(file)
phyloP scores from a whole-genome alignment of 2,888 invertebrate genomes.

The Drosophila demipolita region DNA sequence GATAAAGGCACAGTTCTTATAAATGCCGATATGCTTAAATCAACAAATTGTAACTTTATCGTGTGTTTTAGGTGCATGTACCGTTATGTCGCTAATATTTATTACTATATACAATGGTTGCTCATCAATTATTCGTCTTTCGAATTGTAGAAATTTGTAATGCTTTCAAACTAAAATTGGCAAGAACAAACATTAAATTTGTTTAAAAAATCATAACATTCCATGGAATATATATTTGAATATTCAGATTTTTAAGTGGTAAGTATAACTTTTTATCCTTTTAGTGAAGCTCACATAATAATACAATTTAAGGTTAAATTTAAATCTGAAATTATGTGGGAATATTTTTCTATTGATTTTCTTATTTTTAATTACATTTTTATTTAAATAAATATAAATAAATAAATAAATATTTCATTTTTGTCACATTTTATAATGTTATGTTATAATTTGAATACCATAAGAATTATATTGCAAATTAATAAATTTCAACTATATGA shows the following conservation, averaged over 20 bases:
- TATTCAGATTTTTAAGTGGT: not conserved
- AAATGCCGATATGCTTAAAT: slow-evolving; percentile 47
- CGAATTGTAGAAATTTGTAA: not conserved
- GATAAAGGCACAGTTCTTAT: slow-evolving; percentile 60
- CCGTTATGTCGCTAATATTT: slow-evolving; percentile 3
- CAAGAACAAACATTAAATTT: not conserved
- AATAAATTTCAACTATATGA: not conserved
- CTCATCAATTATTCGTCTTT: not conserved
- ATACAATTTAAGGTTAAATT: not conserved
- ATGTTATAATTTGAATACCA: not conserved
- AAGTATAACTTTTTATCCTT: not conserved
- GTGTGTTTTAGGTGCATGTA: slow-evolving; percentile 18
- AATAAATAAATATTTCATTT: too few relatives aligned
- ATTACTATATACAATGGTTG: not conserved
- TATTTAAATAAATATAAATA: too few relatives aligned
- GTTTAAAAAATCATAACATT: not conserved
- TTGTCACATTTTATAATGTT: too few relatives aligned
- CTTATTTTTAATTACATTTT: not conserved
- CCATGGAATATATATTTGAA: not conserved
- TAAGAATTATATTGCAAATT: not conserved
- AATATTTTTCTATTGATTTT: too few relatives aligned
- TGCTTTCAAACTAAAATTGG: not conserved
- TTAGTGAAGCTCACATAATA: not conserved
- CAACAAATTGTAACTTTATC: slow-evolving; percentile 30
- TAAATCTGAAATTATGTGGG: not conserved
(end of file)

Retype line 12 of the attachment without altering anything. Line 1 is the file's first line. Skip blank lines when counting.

- ATGTTATAATTTGAATACCA: not conserved